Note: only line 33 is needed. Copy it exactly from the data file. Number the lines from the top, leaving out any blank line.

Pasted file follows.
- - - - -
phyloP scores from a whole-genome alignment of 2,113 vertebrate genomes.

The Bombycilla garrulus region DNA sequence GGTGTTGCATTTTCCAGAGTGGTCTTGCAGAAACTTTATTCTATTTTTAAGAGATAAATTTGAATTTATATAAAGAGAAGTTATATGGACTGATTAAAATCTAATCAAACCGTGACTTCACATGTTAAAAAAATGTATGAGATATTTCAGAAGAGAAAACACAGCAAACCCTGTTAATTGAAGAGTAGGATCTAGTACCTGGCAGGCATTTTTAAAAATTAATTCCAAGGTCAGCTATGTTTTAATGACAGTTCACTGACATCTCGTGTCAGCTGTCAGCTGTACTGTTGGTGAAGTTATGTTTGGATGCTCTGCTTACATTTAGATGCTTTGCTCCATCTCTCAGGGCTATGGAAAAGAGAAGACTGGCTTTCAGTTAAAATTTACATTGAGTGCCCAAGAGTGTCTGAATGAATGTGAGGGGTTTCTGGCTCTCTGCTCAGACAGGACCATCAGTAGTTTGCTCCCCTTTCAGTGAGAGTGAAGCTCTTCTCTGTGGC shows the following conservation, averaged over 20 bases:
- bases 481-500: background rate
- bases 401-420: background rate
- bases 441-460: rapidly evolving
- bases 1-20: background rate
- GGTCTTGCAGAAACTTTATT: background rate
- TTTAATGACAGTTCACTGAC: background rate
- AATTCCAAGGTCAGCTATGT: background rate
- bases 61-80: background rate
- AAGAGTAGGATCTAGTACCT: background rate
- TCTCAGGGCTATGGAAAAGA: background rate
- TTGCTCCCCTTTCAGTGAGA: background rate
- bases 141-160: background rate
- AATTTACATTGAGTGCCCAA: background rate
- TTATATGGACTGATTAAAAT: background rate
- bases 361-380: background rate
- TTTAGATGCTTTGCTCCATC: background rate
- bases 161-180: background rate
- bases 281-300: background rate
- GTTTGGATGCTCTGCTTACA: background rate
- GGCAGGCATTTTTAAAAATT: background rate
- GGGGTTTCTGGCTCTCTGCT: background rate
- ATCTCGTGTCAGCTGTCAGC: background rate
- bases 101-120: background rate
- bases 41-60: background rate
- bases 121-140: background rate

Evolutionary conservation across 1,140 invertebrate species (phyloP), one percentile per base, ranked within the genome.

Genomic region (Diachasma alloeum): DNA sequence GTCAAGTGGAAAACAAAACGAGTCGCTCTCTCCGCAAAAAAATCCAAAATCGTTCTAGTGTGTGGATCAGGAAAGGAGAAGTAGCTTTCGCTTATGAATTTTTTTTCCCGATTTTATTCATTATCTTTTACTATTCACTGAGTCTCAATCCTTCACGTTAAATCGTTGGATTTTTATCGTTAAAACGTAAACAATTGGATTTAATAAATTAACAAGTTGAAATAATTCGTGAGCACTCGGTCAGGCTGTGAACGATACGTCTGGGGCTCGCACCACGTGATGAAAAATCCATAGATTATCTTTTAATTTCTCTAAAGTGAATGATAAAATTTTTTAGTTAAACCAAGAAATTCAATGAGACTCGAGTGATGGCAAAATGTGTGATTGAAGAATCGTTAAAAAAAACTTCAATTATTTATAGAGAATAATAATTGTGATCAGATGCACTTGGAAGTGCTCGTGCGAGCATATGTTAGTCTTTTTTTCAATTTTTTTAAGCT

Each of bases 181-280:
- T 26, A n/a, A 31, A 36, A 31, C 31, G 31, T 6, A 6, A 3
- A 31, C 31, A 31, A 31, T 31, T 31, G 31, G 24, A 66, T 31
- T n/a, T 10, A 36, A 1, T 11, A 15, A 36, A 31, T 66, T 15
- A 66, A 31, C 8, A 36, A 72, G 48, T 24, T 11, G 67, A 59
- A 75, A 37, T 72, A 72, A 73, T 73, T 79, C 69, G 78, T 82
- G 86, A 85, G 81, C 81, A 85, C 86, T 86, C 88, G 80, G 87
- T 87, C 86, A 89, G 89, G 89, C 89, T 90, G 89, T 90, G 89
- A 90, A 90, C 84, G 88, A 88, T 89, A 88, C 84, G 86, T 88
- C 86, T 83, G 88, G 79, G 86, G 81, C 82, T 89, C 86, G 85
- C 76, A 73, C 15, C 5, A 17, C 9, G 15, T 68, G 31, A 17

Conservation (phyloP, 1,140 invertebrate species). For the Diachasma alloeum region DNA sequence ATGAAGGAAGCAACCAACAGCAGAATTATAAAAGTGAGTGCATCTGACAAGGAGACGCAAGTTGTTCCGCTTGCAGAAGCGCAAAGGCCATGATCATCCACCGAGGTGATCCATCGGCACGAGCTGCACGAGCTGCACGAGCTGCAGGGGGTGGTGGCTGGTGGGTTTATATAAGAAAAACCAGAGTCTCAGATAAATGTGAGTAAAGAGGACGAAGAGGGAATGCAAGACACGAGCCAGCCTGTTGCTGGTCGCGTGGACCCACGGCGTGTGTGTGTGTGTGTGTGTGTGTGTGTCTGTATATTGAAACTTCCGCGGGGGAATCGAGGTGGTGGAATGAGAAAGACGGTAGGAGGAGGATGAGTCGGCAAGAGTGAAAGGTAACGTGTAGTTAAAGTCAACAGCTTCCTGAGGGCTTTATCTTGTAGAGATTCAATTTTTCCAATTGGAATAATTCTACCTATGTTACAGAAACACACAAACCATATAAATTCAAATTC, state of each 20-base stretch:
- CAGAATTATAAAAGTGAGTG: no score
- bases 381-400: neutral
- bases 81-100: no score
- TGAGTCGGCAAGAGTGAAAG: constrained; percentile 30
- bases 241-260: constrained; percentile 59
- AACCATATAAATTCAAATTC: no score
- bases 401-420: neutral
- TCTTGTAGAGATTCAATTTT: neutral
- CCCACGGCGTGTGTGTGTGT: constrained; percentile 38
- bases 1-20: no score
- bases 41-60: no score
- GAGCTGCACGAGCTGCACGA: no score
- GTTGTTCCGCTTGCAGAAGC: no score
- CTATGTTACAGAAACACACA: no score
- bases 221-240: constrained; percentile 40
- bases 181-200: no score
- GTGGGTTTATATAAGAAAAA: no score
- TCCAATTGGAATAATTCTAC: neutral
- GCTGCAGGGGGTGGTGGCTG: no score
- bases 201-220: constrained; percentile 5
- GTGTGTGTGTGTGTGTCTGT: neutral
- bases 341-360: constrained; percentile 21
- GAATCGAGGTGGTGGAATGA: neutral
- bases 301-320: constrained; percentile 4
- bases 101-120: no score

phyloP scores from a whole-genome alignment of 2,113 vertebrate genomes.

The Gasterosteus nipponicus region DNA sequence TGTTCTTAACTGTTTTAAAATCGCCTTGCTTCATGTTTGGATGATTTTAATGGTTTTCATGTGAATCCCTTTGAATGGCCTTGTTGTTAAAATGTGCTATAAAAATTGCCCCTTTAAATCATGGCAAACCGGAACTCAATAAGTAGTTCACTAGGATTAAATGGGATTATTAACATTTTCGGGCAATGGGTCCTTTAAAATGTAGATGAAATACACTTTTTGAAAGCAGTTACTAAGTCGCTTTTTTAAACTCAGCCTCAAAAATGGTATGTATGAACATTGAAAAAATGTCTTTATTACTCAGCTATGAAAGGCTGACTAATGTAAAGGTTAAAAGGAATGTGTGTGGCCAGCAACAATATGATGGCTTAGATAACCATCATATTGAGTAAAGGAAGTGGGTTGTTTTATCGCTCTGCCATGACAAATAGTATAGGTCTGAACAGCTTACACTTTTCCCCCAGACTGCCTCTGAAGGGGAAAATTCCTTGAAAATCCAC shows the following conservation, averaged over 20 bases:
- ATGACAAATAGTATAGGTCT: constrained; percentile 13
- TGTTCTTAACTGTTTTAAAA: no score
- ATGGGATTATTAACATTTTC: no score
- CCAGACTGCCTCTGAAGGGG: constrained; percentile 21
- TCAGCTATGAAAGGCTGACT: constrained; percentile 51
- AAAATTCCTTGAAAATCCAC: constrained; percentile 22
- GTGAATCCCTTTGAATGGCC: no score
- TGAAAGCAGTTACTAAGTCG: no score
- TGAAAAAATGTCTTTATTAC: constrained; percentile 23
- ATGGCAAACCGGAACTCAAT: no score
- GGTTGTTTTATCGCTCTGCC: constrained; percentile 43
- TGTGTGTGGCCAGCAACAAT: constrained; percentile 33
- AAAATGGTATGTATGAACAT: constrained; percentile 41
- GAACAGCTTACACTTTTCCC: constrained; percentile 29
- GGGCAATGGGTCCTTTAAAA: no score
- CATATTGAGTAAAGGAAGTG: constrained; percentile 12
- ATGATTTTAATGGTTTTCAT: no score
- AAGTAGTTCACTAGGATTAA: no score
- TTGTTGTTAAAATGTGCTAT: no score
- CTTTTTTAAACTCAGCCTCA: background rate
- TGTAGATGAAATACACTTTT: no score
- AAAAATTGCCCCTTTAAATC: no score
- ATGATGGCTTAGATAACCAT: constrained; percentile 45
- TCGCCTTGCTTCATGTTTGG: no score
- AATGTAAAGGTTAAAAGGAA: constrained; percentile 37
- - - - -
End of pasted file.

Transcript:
- T n/a, T 10, A 36, A 1, T 11, A 15, A 36, A 31, T 66, T 15